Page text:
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Sometimes I ponder over the questions: “What is the reason for this fall? Which is the colour responsible for all this glamour? What creates excitement in human minds? Why do our eyes always turn hither and thither and make channels and ruts? What is all this, and who is responsible for this? Who created such environments — God or the individual himself? Who went on putting coverings on it?”

The answer I get is: God created us that we may attain freedom, the Real Freedom. But the events of time turned the course in altogether a different way. Our mind drifted from the original freedom and ran towards the senses. We also got such pleasure which encouraged this. Those who were inclined towards senses got merged in them. Even if they got out of it, they created only those things which encouraged and gratified their senses, and they could not rise above those things. They came across such men who told them such things which they liked also, because of their support to the centre they had created for themselves. How did it happen? It was due to the contact with those people who took pleasure in the senses but pretended to see above towards the sky. They are our Mahatmas. You and I wish that people should abandon the centre they have created. But they will be ready to do so only when the centre they have formed is found in the Divine Centre. These words may seem to be very harsh, but I am obliged to write that “the reins of the sheep are in the hands of the wolf, and the whole herd scattered away.” Now, brother, think of the types of gentlemen that are generally responsible for almost everything in our midst, and among whom we consider some to be Gurus. They are the following:—

(1) Guru Sifli — Guru of the lowest type;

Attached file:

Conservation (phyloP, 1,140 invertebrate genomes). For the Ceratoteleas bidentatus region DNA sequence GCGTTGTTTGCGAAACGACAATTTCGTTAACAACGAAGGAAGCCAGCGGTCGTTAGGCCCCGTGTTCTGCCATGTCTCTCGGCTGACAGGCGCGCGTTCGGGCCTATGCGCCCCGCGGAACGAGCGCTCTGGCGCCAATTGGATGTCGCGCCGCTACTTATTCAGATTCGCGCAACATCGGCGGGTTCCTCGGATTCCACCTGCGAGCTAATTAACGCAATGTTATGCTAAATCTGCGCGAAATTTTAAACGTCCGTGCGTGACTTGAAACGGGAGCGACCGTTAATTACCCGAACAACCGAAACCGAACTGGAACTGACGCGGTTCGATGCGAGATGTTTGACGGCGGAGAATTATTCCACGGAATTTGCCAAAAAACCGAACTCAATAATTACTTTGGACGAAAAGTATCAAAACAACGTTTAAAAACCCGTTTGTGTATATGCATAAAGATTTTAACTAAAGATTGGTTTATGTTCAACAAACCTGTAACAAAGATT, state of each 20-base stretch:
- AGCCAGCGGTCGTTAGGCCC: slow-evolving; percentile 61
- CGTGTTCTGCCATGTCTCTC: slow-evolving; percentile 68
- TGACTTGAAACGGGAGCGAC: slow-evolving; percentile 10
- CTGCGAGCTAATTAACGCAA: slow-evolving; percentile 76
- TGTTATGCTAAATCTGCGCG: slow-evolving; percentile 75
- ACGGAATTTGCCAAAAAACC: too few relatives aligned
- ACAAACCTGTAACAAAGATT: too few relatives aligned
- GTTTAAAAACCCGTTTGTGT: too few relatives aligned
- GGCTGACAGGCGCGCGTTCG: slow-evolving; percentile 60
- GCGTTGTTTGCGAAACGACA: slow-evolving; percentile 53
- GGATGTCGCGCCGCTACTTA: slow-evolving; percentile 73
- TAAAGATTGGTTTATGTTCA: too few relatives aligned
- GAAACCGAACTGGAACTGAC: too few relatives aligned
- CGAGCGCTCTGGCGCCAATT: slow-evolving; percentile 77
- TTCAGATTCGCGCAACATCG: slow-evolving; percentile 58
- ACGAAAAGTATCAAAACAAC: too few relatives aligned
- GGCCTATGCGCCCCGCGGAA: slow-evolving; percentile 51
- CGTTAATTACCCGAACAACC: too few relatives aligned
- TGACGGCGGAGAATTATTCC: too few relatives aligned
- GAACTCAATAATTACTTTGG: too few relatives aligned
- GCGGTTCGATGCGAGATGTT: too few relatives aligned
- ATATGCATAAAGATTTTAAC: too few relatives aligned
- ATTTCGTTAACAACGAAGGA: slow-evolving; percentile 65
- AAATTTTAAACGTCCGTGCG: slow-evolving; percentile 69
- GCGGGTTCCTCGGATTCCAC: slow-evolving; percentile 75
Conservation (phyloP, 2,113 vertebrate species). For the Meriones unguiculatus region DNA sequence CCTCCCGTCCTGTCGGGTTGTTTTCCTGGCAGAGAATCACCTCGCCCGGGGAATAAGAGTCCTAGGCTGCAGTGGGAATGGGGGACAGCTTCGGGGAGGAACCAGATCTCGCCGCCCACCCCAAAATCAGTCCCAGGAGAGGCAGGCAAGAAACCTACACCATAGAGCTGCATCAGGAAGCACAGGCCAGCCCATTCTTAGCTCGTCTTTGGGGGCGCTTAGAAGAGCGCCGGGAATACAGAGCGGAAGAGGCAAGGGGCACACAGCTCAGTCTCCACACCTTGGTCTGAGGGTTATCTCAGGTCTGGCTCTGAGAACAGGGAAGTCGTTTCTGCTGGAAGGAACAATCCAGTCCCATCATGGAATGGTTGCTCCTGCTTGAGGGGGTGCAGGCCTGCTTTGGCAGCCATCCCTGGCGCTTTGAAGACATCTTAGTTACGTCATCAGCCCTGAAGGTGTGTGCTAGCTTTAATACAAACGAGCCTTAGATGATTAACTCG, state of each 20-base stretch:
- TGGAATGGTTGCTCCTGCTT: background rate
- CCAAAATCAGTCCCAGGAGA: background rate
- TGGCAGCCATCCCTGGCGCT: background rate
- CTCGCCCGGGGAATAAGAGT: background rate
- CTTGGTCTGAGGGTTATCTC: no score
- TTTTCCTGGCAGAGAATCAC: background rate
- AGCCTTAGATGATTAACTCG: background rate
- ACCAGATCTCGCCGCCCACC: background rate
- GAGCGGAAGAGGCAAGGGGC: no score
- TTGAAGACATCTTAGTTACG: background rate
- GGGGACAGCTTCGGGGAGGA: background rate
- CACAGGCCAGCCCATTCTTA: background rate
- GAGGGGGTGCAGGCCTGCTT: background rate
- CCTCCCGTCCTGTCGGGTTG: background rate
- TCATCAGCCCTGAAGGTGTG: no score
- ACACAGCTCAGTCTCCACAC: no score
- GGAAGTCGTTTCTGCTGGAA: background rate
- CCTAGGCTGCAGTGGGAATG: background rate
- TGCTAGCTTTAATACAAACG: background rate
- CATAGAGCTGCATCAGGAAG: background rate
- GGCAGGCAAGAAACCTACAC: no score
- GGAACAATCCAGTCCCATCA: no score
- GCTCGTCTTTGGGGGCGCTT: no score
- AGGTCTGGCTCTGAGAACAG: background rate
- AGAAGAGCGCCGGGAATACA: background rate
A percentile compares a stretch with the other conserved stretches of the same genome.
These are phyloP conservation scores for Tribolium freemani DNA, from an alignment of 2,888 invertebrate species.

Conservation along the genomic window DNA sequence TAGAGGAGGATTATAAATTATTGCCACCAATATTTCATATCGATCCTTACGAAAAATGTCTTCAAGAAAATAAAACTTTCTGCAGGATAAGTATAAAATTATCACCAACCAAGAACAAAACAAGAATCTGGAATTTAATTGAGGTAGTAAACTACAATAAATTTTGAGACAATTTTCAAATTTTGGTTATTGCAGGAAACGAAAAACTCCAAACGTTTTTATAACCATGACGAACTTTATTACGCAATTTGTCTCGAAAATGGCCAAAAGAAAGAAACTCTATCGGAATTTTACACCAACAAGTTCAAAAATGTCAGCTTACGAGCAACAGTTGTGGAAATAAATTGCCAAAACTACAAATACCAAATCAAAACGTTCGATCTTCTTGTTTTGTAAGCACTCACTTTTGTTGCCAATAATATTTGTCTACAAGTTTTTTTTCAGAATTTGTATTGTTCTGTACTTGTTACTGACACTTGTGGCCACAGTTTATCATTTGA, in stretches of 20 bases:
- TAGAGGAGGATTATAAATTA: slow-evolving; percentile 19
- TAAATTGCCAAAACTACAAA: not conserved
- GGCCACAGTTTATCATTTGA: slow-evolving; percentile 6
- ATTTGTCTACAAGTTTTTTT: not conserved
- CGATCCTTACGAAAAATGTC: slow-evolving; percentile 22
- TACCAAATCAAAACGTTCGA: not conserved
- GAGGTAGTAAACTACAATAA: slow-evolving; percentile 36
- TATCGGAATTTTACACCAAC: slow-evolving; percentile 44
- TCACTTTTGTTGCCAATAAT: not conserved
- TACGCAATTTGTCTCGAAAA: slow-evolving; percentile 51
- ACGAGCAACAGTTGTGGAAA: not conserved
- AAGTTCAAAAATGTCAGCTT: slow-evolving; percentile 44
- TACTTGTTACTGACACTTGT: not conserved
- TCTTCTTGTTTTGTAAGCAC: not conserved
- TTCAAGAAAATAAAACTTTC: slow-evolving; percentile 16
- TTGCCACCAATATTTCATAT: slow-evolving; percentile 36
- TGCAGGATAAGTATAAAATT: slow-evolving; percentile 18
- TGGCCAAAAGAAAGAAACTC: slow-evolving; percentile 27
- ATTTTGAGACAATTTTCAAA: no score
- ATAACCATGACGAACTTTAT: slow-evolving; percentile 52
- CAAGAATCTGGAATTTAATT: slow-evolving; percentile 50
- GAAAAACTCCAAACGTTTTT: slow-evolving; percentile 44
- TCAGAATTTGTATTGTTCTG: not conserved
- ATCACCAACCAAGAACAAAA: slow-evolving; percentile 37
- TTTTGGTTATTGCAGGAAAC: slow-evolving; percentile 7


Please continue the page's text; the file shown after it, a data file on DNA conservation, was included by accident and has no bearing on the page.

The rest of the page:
(2) Guru Kitabi — Guru of books and knowledge;

(3) Guru Azli — Born Guru;

(4) Guru Fazli — Guru of the higher type;

(5) Guru Azli Fazli — a born Guru of the highest type;

Gurus of the lower type are those who tell us to worship ghosts and apparitions and who know some charms. Bookish gurus are those who, merely on the authority of books, tell others to practice. They are not concerned with the purpose of practices and the conditions under which they prove beneficial. Born gurus are those who go on prescribing practices so that men may attain perfection in a certain field, provided they are not caught up in the whirl; but if, perchance, they are entangled, it is beyond the power of such gurus to pull them out. I have used the word “Azli” for Gurus of the higher type who always enjoy the grace and kindness of God, and who are capable of utilising that grace for reforming others. There is still another type called “Azli-Fazli” which is very difficult to find. This Guru of the highest type has reached the supreme original condition and is always attached to the origin. Therefore, brother, it is such a Guru we have to search for, and if such a one is not available we should pull on with a Fazli Guru. There is room for every kind of suspicion in a bookish guru. It is quite possible that his conduct may not be good. But, in Fazli and Azli-Fazli Gurus this is not possible. People who have no mind to believe will never believe this even if you go on repeating this. In the words of Kabir: “Whom can I convince when the entire family is blind?”